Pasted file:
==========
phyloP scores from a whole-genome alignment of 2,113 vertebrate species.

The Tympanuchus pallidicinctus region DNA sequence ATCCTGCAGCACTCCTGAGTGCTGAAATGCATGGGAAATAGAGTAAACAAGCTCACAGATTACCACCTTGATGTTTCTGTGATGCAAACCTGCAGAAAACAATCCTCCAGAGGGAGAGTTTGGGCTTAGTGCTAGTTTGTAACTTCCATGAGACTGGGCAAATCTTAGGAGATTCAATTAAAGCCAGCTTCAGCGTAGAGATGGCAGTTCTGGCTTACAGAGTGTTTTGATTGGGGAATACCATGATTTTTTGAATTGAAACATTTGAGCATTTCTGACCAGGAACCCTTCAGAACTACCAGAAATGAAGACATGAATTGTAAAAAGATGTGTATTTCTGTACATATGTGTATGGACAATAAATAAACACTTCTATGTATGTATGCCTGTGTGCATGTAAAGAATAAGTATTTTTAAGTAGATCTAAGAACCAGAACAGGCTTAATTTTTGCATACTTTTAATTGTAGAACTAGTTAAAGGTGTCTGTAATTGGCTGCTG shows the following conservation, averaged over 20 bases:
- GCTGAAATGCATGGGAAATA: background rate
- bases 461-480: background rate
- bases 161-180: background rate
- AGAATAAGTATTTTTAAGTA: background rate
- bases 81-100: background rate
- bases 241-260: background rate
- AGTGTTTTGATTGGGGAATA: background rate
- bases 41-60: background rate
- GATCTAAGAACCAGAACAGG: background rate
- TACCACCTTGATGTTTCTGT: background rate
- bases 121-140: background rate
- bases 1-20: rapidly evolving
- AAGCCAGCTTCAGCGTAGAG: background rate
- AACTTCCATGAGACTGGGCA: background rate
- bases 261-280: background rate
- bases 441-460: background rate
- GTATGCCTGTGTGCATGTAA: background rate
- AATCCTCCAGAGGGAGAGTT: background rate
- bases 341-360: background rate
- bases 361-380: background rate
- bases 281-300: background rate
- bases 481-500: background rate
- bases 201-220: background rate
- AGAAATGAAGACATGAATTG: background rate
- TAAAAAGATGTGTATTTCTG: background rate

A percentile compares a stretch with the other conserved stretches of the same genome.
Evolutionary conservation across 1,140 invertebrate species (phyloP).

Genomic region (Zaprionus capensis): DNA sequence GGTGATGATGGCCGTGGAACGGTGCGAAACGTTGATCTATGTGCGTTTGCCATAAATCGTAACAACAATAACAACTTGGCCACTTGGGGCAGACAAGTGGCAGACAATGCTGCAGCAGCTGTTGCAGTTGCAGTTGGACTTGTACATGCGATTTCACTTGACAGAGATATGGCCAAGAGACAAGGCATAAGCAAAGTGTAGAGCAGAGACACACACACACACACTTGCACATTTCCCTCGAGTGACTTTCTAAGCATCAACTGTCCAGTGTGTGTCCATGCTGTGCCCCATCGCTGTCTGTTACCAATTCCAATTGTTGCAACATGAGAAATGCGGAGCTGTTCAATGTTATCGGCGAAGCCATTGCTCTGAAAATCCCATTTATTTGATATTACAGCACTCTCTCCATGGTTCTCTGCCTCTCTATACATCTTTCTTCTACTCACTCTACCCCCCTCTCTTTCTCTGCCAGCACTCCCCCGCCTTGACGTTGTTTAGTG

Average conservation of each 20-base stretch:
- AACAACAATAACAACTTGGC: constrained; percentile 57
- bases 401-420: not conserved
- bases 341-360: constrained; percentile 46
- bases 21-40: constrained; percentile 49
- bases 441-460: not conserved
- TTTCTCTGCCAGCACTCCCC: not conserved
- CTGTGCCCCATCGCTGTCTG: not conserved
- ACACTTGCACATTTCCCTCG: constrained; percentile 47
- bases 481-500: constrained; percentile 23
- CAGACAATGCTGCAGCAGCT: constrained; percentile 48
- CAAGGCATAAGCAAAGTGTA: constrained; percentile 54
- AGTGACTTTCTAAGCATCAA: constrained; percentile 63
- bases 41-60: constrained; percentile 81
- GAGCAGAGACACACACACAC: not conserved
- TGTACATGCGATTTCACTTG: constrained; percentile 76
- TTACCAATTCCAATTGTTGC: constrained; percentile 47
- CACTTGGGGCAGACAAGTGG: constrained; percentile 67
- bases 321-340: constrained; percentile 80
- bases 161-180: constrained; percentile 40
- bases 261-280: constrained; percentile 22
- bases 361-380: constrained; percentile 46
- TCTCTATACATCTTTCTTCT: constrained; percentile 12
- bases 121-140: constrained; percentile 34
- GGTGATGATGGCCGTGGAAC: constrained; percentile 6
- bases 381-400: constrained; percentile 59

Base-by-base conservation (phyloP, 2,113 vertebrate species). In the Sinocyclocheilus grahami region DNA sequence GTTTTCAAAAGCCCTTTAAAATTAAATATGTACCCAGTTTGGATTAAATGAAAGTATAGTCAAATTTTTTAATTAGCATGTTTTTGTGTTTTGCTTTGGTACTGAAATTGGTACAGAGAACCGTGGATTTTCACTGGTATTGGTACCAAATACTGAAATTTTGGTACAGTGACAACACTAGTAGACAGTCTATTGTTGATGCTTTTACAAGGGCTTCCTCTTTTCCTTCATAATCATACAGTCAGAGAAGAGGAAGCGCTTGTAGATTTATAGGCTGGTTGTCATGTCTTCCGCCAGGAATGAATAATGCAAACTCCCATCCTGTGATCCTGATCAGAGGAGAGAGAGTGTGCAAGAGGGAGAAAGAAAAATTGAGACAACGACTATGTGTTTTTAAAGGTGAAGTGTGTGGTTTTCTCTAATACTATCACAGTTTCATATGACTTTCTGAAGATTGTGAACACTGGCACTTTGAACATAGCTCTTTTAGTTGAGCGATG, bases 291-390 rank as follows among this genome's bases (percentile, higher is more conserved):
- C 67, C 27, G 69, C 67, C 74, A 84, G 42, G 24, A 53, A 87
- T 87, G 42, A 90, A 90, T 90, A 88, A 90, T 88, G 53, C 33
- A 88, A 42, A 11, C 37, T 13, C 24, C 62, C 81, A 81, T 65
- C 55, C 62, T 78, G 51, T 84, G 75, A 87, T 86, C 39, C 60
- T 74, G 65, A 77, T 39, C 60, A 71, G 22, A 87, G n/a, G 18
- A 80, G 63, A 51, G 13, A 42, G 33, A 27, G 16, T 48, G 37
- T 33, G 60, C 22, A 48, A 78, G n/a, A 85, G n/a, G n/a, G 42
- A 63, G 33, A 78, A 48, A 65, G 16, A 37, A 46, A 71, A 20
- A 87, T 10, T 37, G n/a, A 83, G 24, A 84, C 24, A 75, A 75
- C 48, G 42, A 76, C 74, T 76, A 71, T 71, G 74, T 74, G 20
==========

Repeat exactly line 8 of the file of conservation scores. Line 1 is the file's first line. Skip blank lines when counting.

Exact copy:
- bases 241-260: background rate